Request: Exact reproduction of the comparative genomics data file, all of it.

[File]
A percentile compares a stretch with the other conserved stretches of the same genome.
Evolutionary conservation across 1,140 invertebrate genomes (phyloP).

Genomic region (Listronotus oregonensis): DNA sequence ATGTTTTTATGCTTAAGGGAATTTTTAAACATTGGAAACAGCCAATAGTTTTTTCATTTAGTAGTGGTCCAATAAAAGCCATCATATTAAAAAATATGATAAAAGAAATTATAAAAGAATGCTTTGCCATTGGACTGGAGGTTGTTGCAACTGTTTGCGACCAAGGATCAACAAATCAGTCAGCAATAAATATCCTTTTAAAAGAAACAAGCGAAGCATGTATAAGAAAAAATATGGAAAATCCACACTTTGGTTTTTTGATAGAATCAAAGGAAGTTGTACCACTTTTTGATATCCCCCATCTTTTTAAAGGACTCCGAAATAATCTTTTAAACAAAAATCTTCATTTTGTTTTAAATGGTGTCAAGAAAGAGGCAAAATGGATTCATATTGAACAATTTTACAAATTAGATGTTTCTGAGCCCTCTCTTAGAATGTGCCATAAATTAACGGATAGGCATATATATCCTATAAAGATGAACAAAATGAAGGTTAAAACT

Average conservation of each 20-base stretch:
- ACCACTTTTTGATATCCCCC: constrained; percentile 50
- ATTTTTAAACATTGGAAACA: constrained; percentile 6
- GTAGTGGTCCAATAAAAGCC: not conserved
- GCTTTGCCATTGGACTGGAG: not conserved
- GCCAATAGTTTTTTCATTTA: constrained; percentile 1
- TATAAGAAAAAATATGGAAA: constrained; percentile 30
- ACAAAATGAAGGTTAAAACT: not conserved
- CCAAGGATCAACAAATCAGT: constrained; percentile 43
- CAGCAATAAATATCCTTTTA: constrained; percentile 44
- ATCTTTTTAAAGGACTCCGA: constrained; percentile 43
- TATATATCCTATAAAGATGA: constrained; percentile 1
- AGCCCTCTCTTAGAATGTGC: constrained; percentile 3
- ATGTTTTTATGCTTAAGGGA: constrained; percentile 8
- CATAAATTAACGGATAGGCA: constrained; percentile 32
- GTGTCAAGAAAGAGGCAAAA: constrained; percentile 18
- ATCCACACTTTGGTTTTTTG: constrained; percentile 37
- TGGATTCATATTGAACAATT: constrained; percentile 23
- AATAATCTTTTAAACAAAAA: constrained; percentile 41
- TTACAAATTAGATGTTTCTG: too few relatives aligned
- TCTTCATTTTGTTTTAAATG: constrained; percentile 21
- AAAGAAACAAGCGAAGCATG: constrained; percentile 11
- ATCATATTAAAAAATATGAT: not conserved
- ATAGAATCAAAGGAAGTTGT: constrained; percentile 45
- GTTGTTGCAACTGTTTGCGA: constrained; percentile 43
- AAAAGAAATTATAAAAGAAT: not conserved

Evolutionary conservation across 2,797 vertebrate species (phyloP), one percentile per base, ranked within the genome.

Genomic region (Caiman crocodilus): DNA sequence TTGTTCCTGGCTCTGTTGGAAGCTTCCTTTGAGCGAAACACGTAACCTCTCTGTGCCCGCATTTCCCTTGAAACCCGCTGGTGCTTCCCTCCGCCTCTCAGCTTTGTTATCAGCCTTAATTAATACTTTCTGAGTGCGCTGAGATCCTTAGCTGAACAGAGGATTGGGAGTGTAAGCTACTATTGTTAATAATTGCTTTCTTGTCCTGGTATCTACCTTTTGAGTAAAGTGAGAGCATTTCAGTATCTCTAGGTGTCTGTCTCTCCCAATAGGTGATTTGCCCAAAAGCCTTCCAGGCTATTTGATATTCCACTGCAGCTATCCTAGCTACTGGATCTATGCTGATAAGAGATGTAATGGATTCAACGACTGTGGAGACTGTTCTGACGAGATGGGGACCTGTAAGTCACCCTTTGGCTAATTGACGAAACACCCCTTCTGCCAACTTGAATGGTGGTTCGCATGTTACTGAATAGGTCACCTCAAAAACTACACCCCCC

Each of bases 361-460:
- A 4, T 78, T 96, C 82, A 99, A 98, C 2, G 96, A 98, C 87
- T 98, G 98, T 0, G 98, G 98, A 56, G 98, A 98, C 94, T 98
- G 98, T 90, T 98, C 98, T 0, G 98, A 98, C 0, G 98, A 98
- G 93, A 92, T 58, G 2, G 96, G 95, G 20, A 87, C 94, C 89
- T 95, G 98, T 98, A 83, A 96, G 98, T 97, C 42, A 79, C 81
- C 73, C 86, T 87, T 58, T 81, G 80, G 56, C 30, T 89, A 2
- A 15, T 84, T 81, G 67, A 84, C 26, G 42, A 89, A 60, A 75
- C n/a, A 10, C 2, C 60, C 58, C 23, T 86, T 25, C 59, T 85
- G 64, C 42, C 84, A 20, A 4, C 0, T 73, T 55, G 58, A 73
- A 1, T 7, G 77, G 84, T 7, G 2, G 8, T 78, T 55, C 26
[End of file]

A percentile compares a stretch with the other conserved stretches of the same genome.
Evolutionary conservation across 1,140 invertebrate genomes (phyloP).

Genomic region (Listronotus oregonensis): DNA sequence ATGTTTTTATGCTTAAGGGAATTTTTAAACATTGGAAACAGCCAATAGTTTTTTCATTTAGTAGTGGTCCAATAAAAGCCATCATATTAAAAAATATGATAAAAGAAATTATAAAAGAATGCTTTGCCATTGGACTGGAGGTTGTTGCAACTGTTTGCGACCAAGGATCAACAAATCAGTCAGCAATAAATATCCTTTTAAAAGAAACAAGCGAAGCATGTATAAGAAAAAATATGGAAAATCCACACTTTGGTTTTTTGATAGAATCAAAGGAAGTTGTACCACTTTTTGATATCCCCCATCTTTTTAAAGGACTCCGAAATAATCTTTTAAACAAAAATCTTCATTTTGTTTTAAATGGTGTCAAGAAAGAGGCAAAATGGATTCATATTGAACAATTTTACAAATTAGATGTTTCTGAGCCCTCTCTTAGAATGTGCCATAAATTAACGGATAGGCATATATATCCTATAAAGATGAACAAAATGAAGGTTAAAACT

Average conservation of each 20-base stretch:
- ACCACTTTTTGATATCCCCC: constrained; percentile 50
- ATTTTTAAACATTGGAAACA: constrained; percentile 6
- GTAGTGGTCCAATAAAAGCC: not conserved
- GCTTTGCCATTGGACTGGAG: not conserved
- GCCAATAGTTTTTTCATTTA: constrained; percentile 1
- TATAAGAAAAAATATGGAAA: constrained; percentile 30
- ACAAAATGAAGGTTAAAACT: not conserved
- CCAAGGATCAACAAATCAGT: constrained; percentile 43
- CAGCAATAAATATCCTTTTA: constrained; percentile 44
- ATCTTTTTAAAGGACTCCGA: constrained; percentile 43
- TATATATCCTATAAAGATGA: constrained; percentile 1
- AGCCCTCTCTTAGAATGTGC: constrained; percentile 3
- ATGTTTTTATGCTTAAGGGA: constrained; percentile 8
- CATAAATTAACGGATAGGCA: constrained; percentile 32
- GTGTCAAGAAAGAGGCAAAA: constrained; percentile 18
- ATCCACACTTTGGTTTTTTG: constrained; percentile 37
- TGGATTCATATTGAACAATT: constrained; percentile 23
- AATAATCTTTTAAACAAAAA: constrained; percentile 41
- TTACAAATTAGATGTTTCTG: too few relatives aligned
- TCTTCATTTTGTTTTAAATG: constrained; percentile 21
- AAAGAAACAAGCGAAGCATG: constrained; percentile 11
- ATCATATTAAAAAATATGAT: not conserved
- ATAGAATCAAAGGAAGTTGT: constrained; percentile 45
- GTTGTTGCAACTGTTTGCGA: constrained; percentile 43
- AAAAGAAATTATAAAAGAAT: not conserved

Evolutionary conservation across 2,797 vertebrate species (phyloP), one percentile per base, ranked within the genome.

Genomic region (Caiman crocodilus): DNA sequence TTGTTCCTGGCTCTGTTGGAAGCTTCCTTTGAGCGAAACACGTAACCTCTCTGTGCCCGCATTTCCCTTGAAACCCGCTGGTGCTTCCCTCCGCCTCTCAGCTTTGTTATCAGCCTTAATTAATACTTTCTGAGTGCGCTGAGATCCTTAGCTGAACAGAGGATTGGGAGTGTAAGCTACTATTGTTAATAATTGCTTTCTTGTCCTGGTATCTACCTTTTGAGTAAAGTGAGAGCATTTCAGTATCTCTAGGTGTCTGTCTCTCCCAATAGGTGATTTGCCCAAAAGCCTTCCAGGCTATTTGATATTCCACTGCAGCTATCCTAGCTACTGGATCTATGCTGATAAGAGATGTAATGGATTCAACGACTGTGGAGACTGTTCTGACGAGATGGGGACCTGTAAGTCACCCTTTGGCTAATTGACGAAACACCCCTTCTGCCAACTTGAATGGTGGTTCGCATGTTACTGAATAGGTCACCTCAAAAACTACACCCCCC

Each of bases 361-460:
- A 4, T 78, T 96, C 82, A 99, A 98, C 2, G 96, A 98, C 87
- T 98, G 98, T 0, G 98, G 98, A 56, G 98, A 98, C 94, T 98
- G 98, T 90, T 98, C 98, T 0, G 98, A 98, C 0, G 98, A 98
- G 93, A 92, T 58, G 2, G 96, G 95, G 20, A 87, C 94, C 89
- T 95, G 98, T 98, A 83, A 96, G 98, T 97, C 42, A 79, C 81
- C 73, C 86, T 87, T 58, T 81, G 80, G 56, C 30, T 89, A 2
- A 15, T 84, T 81, G 67, A 84, C 26, G 42, A 89, A 60, A 75
- C n/a, A 10, C 2, C 60, C 58, C 23, T 86, T 25, C 59, T 85
- G 64, C 42, C 84, A 20, A 4, C 0, T 73, T 55, G 58, A 73
- A 1, T 7, G 77, G 84, T 7, G 2, G 8, T 78, T 55, C 26